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How Do We Listen to God?

Post Author: Bill Pratt

Oftentimes you’ll hear pastors or priests tell us to listen to what God has to say to us, but how exactly are we supposed to do this?  Should we expect God to communicate in a booming voice, much like he spoke to Moses on the mountain?  If not like this, then how are we to understand this command to listen to God?

Christian philosopher Peter Kreeft introduces the concept of listening to God in his book Prayer For Beginners How Do We Listen to God?.  An important step in learning how to pray is learning how to listen to God.  So, how do we go about listening to God?

In a conversation, if you are the wisest, it makes sense for you to do most of the talking. If the other person is wiser, it makes sense for you to do most of the listening. The wiser the other is, the more listening you want to do. Well, prayer is conversation with God, and it makes no sense for us to do most of the talking. We ought to be listening most of the time.

But, you may object, we cannot hear God’s voice as we can hear the voice of another human being. True, but we can hear God’s voice in other ways. We hear him in nature, which is his art. We hear him in his providential directing of our lives, and in the lessons in human history, and in the “still, small voice” of our conscience, God’s interior prophet. We hear him loud and clear in Scripture, his inspired Word deliberately given to us.  One way of praying is listening to God’s voice in Scripture, reading Scripture as God’s Word—which is exactly what it is!

And the best listening, the listening that gets the closest to God’s heart, the listening that hears the most total revelation of God, is listening to Christ, God incarnate, God in the flesh, “very God of very God”. “The Word of God” means the Bible only secondarily; primarily it means Christ. In the words of the Catechism, Christ is “the Father’s one, perfect, and unsurpassable Word. In him he has said everything; there will be no other word than this one” (CCC 65). Praying by reading the Gospels prayerfully and “listeningly” is one of the very best ways to pray.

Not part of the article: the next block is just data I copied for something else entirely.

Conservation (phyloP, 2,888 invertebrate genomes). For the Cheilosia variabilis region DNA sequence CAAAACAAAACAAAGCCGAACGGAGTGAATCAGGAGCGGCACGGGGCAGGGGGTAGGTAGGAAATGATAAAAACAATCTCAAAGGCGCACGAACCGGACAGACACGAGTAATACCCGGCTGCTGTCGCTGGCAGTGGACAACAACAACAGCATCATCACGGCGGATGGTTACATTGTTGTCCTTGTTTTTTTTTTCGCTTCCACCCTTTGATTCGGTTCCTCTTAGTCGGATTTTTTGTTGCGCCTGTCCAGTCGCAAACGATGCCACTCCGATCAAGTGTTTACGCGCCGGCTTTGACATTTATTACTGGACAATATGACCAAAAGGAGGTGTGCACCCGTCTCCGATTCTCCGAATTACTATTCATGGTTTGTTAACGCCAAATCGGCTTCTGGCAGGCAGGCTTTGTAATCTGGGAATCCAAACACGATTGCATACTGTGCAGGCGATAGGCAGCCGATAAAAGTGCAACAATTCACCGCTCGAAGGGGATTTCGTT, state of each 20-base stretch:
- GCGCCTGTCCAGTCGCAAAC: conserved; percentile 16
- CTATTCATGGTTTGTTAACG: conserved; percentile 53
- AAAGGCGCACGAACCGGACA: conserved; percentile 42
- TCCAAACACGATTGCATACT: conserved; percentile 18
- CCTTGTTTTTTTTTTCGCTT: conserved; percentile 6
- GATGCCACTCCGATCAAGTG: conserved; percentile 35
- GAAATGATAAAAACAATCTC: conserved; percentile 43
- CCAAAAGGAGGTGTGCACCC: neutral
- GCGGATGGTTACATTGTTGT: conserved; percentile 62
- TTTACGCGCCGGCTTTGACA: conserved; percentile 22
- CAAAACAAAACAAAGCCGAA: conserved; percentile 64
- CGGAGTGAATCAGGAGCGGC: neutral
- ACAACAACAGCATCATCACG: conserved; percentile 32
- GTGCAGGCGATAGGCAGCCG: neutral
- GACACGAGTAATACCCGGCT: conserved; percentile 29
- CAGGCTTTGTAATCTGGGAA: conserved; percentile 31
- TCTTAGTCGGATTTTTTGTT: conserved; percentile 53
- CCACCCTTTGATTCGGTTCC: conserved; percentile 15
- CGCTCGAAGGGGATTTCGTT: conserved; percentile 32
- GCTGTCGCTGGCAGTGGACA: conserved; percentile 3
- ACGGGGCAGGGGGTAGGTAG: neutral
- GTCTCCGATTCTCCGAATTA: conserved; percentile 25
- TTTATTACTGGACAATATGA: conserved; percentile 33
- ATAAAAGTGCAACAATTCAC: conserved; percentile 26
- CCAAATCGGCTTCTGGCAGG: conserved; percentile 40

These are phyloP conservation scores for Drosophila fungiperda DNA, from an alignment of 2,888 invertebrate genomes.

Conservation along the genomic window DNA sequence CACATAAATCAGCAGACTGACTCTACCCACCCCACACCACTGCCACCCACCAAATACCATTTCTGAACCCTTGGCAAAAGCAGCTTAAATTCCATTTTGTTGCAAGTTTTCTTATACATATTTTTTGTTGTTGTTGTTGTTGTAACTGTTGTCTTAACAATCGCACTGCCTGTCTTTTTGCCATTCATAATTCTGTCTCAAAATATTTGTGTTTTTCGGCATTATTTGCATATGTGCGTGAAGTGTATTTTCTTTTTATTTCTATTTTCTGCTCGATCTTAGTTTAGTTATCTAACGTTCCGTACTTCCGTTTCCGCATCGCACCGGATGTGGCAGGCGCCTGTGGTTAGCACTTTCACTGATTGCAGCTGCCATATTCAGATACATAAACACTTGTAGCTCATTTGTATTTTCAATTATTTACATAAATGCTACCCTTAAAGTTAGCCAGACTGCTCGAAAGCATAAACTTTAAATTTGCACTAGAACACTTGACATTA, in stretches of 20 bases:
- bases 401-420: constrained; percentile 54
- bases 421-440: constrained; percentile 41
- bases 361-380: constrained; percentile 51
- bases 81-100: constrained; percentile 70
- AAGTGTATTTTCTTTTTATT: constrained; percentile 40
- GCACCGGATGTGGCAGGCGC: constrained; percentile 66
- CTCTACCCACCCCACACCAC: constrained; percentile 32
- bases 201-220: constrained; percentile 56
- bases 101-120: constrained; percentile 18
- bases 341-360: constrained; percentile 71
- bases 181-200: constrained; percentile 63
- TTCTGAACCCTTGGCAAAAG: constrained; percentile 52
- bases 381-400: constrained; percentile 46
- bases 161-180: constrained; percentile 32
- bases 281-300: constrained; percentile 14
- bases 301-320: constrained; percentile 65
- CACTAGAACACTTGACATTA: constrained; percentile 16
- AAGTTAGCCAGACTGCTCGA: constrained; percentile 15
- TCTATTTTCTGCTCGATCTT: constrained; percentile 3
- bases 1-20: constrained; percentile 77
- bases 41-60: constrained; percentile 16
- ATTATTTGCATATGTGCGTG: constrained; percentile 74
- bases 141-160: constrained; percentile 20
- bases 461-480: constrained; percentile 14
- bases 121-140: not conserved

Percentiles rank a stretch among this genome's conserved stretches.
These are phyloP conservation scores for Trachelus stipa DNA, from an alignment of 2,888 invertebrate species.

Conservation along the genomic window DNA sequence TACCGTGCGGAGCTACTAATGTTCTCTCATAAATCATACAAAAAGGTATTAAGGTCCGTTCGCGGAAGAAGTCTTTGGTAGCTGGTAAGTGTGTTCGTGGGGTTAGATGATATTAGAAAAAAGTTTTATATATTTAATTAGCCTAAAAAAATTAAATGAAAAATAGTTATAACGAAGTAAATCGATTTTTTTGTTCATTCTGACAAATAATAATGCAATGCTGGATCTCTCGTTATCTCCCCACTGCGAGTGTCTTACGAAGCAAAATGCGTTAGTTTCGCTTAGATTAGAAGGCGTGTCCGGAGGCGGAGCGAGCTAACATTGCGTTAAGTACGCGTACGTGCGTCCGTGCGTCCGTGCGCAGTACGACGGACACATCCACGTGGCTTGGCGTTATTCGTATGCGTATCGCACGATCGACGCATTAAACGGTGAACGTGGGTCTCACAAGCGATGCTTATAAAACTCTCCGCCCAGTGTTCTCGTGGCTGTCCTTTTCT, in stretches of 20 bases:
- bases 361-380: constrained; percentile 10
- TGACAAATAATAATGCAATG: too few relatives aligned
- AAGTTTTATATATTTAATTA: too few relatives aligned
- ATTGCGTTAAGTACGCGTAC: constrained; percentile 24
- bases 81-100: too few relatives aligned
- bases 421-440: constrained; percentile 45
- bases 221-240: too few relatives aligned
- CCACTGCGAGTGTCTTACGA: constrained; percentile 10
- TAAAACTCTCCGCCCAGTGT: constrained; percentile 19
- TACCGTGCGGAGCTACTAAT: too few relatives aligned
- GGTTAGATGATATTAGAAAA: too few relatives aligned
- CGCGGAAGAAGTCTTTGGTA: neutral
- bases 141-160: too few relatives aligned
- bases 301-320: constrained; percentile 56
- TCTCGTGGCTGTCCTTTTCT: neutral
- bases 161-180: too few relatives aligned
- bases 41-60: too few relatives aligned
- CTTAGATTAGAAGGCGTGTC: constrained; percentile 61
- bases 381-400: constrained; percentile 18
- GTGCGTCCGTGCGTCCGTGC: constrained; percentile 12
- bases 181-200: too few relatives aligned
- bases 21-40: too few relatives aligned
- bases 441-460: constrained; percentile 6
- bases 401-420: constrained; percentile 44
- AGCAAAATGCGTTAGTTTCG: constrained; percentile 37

Let’s review the ways we listen to God.  Kreeft introduces 6 ways of listening to God in order of their effectiveness and importance:

  1. nature
  2. providential directing of our lives
  3. lessons in human history
  4. conscience
  5. Scripture
  6. Christ in the Gospels

The implication of this ordering is that those who listen primarily in ways 1-4 are missing out on the 2 best ways to listen to God.  They are starving themselves of his fuller revelation.  There is nothing wrong with ways 1-4, but we mustn’t stop there.  If we are going to hear the most from God, if we are going to get the “closest to God’s heart,” we must take seriously the reading of Scripture, and especially the reading of the Gospels.


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  • Anonymous

    Nature? Come on. Where is there evidence that nature comes from god rather than natural selection writ large? (attribution)

    Providential directing? Except for all the accidents and unnecessary deaths and injuries that result. (assumption)

    Lessons in human history? We take from history what we put into it. (attribution)

    Conscience? Account for the bicameral brain, please and show this ‘ghost’ in the machinery. (attribution)

    Scripture? Why so many factual errors in each of the supposed Holy Books? Please account for the lack of a coherent message, delivered in a timely fashion, to reveal a concise divine agency. (assertion)